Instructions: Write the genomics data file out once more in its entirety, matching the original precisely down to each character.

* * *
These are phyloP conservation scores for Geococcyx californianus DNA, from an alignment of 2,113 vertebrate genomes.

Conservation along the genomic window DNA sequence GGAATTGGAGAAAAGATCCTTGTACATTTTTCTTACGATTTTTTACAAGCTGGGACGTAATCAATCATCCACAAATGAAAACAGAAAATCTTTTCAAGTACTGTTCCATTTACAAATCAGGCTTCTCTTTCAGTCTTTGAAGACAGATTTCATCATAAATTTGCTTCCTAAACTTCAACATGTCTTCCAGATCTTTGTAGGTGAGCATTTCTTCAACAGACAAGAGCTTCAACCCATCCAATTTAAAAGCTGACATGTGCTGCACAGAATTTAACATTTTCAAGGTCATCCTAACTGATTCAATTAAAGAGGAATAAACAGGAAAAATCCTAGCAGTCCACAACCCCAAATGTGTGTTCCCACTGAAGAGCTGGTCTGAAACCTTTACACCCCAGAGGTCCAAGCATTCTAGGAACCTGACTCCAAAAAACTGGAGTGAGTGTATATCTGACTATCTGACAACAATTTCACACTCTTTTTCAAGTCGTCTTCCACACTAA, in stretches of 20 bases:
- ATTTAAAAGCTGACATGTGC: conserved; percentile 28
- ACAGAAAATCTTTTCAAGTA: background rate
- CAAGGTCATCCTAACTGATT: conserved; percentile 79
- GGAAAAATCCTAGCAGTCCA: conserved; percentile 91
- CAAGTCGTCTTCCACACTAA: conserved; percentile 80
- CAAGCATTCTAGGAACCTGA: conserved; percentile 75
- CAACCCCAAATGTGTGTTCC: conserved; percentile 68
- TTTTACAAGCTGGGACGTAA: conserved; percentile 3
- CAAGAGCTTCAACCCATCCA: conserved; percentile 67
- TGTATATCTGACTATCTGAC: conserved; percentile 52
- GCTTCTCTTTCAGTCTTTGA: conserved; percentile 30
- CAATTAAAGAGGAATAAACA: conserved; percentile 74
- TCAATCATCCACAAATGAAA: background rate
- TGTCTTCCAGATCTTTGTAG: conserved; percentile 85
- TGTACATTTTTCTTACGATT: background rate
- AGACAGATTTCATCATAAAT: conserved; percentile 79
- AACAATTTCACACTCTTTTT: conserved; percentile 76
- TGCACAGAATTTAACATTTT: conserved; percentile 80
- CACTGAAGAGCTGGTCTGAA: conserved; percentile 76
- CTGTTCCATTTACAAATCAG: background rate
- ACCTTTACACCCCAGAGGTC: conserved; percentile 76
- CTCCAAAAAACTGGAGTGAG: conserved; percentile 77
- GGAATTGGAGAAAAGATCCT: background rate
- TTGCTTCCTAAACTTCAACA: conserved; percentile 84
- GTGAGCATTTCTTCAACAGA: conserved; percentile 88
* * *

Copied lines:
These are phyloP conservation scores for Geococcyx californianus DNA, from an alignment of 2,113 vertebrate genomes.

Conservation along the genomic window DNA sequence GGAATTGGAGAAAAGATCCTTGTACATTTTTCTTACGATTTTTTACAAGCTGGGACGTAATCAATCATCCACAAATGAAAACAGAAAATCTTTTCAAGTACTGTTCCATTTACAAATCAGGCTTCTCTTTCAGTCTTTGAAGACAGATTTCATCATAAATTTGCTTCCTAAACTTCAACATGTCTTCCAGATCTTTGTAGGTGAGCATTTCTTCAACAGACAAGAGCTTCAACCCATCCAATTTAAAAGCTGACATGTGCTGCACAGAATTTAACATTTTCAAGGTCATCCTAACTGATTCAATTAAAGAGGAATAAACAGGAAAAATCCTAGCAGTCCACAACCCCAAATGTGTGTTCCCACTGAAGAGCTGGTCTGAAACCTTTACACCCCAGAGGTCCAAGCATTCTAGGAACCTGACTCCAAAAAACTGGAGTGAGTGTATATCTGACTATCTGACAACAATTTCACACTCTTTTTCAAGTCGTCTTCCACACTAA, in stretches of 20 bases:
- ATTTAAAAGCTGACATGTGC: conserved; percentile 28
- ACAGAAAATCTTTTCAAGTA: background rate
- CAAGGTCATCCTAACTGATT: conserved; percentile 79
- GGAAAAATCCTAGCAGTCCA: conserved; percentile 91
- CAAGTCGTCTTCCACACTAA: conserved; percentile 80
- CAAGCATTCTAGGAACCTGA: conserved; percentile 75
- CAACCCCAAATGTGTGTTCC: conserved; percentile 68
- TTTTACAAGCTGGGACGTAA: conserved; percentile 3
- CAAGAGCTTCAACCCATCCA: conserved; percentile 67
- TGTATATCTGACTATCTGAC: conserved; percentile 52
- GCTTCTCTTTCAGTCTTTGA: conserved; percentile 30
- CAATTAAAGAGGAATAAACA: conserved; percentile 74
- TCAATCATCCACAAATGAAA: background rate
- TGTCTTCCAGATCTTTGTAG: conserved; percentile 85
- TGTACATTTTTCTTACGATT: background rate
- AGACAGATTTCATCATAAAT: conserved; percentile 79
- AACAATTTCACACTCTTTTT: conserved; percentile 76
- TGCACAGAATTTAACATTTT: conserved; percentile 80
- CACTGAAGAGCTGGTCTGAA: conserved; percentile 76
- CTGTTCCATTTACAAATCAG: background rate
- ACCTTTACACCCCAGAGGTC: conserved; percentile 76
- CTCCAAAAAACTGGAGTGAG: conserved; percentile 77
- GGAATTGGAGAAAAGATCCT: background rate
- TTGCTTCCTAAACTTCAACA: conserved; percentile 84
- GTGAGCATTTCTTCAACAGA: conserved; percentile 88